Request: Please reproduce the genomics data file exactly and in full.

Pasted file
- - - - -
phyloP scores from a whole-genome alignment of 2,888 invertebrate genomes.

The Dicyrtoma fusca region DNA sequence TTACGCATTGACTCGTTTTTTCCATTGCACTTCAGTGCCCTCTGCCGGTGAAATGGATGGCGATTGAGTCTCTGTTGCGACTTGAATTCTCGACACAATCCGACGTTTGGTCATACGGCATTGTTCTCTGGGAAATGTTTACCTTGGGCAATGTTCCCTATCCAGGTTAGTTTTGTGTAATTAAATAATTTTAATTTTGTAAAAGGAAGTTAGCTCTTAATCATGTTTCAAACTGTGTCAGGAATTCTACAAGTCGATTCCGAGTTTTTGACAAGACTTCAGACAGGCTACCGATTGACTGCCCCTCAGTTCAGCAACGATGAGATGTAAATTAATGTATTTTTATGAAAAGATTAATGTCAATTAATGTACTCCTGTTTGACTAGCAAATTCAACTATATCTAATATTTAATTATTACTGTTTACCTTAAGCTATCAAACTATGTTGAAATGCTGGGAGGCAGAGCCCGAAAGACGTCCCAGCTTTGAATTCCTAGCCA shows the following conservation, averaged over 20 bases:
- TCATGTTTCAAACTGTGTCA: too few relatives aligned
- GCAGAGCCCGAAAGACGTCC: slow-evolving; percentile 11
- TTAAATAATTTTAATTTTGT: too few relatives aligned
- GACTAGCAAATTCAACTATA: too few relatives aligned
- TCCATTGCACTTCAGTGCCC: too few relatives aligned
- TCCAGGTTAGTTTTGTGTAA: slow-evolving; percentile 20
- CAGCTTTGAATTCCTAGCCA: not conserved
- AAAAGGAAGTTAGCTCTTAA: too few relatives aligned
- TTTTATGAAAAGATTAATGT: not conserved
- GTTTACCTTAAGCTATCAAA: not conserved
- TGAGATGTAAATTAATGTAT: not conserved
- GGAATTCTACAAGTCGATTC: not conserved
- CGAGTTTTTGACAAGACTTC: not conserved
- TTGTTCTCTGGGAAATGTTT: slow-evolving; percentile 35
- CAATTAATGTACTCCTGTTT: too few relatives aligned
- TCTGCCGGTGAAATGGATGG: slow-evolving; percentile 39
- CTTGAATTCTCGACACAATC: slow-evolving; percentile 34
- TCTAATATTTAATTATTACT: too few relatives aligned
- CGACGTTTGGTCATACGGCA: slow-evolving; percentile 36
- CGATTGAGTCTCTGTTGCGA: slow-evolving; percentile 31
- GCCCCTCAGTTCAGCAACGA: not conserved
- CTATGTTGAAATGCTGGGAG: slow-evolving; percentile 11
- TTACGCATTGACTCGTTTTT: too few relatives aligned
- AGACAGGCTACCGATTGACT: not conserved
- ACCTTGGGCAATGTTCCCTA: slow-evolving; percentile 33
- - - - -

phyloP scores from a whole-genome alignment of 2,888 invertebrate genomes.

The Dicyrtoma fusca region DNA sequence TTACGCATTGACTCGTTTTTTCCATTGCACTTCAGTGCCCTCTGCCGGTGAAATGGATGGCGATTGAGTCTCTGTTGCGACTTGAATTCTCGACACAATCCGACGTTTGGTCATACGGCATTGTTCTCTGGGAAATGTTTACCTTGGGCAATGTTCCCTATCCAGGTTAGTTTTGTGTAATTAAATAATTTTAATTTTGTAAAAGGAAGTTAGCTCTTAATCATGTTTCAAACTGTGTCAGGAATTCTACAAGTCGATTCCGAGTTTTTGACAAGACTTCAGACAGGCTACCGATTGACTGCCCCTCAGTTCAGCAACGATGAGATGTAAATTAATGTATTTTTATGAAAAGATTAATGTCAATTAATGTACTCCTGTTTGACTAGCAAATTCAACTATATCTAATATTTAATTATTACTGTTTACCTTAAGCTATCAAACTATGTTGAAATGCTGGGAGGCAGAGCCCGAAAGACGTCCCAGCTTTGAATTCCTAGCCA shows the following conservation, averaged over 20 bases:
- TCATGTTTCAAACTGTGTCA: too few relatives aligned
- GCAGAGCCCGAAAGACGTCC: slow-evolving; percentile 11
- TTAAATAATTTTAATTTTGT: too few relatives aligned
- GACTAGCAAATTCAACTATA: too few relatives aligned
- TCCATTGCACTTCAGTGCCC: too few relatives aligned
- TCCAGGTTAGTTTTGTGTAA: slow-evolving; percentile 20
- CAGCTTTGAATTCCTAGCCA: not conserved
- AAAAGGAAGTTAGCTCTTAA: too few relatives aligned
- TTTTATGAAAAGATTAATGT: not conserved
- GTTTACCTTAAGCTATCAAA: not conserved
- TGAGATGTAAATTAATGTAT: not conserved
- GGAATTCTACAAGTCGATTC: not conserved
- CGAGTTTTTGACAAGACTTC: not conserved
- TTGTTCTCTGGGAAATGTTT: slow-evolving; percentile 35
- CAATTAATGTACTCCTGTTT: too few relatives aligned
- TCTGCCGGTGAAATGGATGG: slow-evolving; percentile 39
- CTTGAATTCTCGACACAATC: slow-evolving; percentile 34
- TCTAATATTTAATTATTACT: too few relatives aligned
- CGACGTTTGGTCATACGGCA: slow-evolving; percentile 36
- CGATTGAGTCTCTGTTGCGA: slow-evolving; percentile 31
- GCCCCTCAGTTCAGCAACGA: not conserved
- CTATGTTGAAATGCTGGGAG: slow-evolving; percentile 11
- TTACGCATTGACTCGTTTTT: too few relatives aligned
- AGACAGGCTACCGATTGACT: not conserved
- ACCTTGGGCAATGTTCCCTA: slow-evolving; percentile 33